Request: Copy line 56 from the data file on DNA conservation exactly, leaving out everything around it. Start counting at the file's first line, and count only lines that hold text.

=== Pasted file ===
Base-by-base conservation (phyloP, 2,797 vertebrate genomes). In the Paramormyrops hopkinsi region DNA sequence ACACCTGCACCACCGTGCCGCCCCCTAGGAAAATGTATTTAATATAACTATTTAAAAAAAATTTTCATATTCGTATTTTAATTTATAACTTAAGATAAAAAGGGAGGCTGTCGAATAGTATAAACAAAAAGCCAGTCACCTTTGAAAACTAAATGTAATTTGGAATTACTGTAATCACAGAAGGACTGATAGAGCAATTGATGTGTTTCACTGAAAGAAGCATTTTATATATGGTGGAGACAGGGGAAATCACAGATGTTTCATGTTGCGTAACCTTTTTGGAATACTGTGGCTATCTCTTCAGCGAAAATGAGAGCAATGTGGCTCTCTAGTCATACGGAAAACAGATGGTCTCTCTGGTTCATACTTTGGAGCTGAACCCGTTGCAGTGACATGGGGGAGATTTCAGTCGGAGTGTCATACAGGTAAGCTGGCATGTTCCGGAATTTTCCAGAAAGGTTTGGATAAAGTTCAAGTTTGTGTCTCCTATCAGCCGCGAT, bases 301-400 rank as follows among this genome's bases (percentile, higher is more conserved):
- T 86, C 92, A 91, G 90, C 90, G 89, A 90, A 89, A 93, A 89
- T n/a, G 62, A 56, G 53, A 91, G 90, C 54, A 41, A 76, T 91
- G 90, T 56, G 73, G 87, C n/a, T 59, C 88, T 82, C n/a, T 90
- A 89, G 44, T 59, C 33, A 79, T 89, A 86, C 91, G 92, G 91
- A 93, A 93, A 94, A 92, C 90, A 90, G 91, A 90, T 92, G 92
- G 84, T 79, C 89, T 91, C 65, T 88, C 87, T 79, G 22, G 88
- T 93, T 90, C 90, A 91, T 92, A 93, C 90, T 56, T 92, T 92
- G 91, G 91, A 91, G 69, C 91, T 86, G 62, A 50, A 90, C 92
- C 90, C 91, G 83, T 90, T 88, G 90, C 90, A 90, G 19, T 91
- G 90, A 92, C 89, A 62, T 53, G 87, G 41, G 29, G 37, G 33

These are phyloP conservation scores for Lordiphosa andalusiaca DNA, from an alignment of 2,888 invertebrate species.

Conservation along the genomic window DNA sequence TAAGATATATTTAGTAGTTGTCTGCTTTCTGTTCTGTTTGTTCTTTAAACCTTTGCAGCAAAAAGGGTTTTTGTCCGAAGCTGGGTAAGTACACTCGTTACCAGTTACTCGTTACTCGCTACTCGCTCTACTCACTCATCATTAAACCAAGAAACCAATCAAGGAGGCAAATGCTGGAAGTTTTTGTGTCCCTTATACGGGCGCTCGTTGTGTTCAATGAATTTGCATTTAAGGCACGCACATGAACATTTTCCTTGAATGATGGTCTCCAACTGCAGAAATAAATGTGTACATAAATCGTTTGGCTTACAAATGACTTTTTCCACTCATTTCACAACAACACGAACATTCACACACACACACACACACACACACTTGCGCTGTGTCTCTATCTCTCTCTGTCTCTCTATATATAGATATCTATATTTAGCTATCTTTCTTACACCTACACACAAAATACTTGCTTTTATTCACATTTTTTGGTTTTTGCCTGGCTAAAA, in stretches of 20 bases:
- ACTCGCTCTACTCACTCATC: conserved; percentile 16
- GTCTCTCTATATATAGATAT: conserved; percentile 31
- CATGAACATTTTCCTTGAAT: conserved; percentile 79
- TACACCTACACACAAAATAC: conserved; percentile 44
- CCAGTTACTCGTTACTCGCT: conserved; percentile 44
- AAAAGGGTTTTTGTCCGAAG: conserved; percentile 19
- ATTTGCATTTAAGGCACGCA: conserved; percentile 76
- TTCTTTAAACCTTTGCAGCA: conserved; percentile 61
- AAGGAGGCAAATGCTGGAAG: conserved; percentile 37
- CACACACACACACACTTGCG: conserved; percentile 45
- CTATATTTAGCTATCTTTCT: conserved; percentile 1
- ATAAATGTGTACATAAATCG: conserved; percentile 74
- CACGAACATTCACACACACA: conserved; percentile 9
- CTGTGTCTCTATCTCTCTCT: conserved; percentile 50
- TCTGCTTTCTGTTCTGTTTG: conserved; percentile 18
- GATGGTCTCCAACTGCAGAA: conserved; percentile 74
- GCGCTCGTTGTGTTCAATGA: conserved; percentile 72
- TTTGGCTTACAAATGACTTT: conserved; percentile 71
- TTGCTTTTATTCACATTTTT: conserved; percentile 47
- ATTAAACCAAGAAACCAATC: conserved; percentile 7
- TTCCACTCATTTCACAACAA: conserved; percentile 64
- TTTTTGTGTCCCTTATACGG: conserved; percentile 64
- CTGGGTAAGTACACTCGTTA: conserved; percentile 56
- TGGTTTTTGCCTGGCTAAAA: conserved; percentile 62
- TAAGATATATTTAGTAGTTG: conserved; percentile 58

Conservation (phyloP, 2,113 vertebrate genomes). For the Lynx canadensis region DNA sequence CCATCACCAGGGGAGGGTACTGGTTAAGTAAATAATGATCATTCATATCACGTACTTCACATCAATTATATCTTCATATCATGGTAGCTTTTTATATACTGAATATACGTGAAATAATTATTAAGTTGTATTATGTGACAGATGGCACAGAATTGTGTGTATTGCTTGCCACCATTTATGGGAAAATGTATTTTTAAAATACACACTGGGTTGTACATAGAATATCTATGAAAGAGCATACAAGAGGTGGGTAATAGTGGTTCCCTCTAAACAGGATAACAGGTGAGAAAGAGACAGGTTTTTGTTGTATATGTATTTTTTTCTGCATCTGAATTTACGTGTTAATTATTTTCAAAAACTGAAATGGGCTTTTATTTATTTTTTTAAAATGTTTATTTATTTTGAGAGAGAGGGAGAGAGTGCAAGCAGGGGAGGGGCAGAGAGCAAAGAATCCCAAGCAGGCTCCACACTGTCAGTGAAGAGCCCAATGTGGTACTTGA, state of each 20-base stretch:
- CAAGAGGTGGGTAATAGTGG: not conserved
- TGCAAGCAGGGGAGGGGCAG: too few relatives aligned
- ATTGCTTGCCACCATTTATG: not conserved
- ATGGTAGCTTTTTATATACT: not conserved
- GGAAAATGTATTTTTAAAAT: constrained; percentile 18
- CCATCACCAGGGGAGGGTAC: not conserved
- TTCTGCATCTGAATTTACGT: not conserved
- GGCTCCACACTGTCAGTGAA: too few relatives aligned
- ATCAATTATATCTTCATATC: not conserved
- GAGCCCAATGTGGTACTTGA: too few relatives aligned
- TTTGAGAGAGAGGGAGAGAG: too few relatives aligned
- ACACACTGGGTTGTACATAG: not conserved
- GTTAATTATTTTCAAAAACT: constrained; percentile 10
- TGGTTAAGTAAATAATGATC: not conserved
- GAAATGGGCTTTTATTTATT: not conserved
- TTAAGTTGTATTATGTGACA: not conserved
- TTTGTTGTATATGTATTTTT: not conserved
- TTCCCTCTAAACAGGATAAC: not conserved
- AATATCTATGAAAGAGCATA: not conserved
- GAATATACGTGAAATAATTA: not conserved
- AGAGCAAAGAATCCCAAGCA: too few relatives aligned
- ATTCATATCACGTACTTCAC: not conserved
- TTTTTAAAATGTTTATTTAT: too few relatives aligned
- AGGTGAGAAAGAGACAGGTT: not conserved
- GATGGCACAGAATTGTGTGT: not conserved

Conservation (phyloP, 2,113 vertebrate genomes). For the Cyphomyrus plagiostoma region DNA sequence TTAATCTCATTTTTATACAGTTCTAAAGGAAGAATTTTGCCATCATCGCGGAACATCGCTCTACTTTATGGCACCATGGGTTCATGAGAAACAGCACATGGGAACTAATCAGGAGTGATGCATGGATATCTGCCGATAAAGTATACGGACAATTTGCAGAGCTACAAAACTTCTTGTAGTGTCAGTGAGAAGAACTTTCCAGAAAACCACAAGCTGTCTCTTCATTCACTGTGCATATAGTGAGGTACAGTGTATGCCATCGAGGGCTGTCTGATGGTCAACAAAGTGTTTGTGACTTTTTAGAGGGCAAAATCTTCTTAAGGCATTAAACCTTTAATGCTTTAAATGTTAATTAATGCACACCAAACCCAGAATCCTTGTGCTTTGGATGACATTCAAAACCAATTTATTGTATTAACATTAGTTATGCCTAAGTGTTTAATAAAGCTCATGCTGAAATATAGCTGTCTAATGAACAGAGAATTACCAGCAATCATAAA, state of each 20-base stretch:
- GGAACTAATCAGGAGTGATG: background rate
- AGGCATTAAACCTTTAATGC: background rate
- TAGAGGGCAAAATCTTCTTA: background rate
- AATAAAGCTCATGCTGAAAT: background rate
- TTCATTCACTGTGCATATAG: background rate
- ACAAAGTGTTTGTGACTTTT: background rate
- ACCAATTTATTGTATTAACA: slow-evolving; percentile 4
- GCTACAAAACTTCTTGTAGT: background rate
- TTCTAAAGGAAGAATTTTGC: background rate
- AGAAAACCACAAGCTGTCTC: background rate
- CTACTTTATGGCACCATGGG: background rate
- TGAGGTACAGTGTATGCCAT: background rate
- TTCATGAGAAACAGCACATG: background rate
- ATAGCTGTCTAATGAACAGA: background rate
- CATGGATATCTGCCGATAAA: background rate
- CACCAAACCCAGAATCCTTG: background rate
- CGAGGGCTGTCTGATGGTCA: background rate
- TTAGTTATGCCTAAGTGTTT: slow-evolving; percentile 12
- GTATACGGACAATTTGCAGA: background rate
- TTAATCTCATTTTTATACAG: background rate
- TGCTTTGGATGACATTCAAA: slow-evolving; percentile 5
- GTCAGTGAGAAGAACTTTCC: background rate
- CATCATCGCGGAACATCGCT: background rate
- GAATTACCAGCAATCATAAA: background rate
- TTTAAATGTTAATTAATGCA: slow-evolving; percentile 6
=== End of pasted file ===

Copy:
- TTTGTTGTATATGTATTTTT: not conserved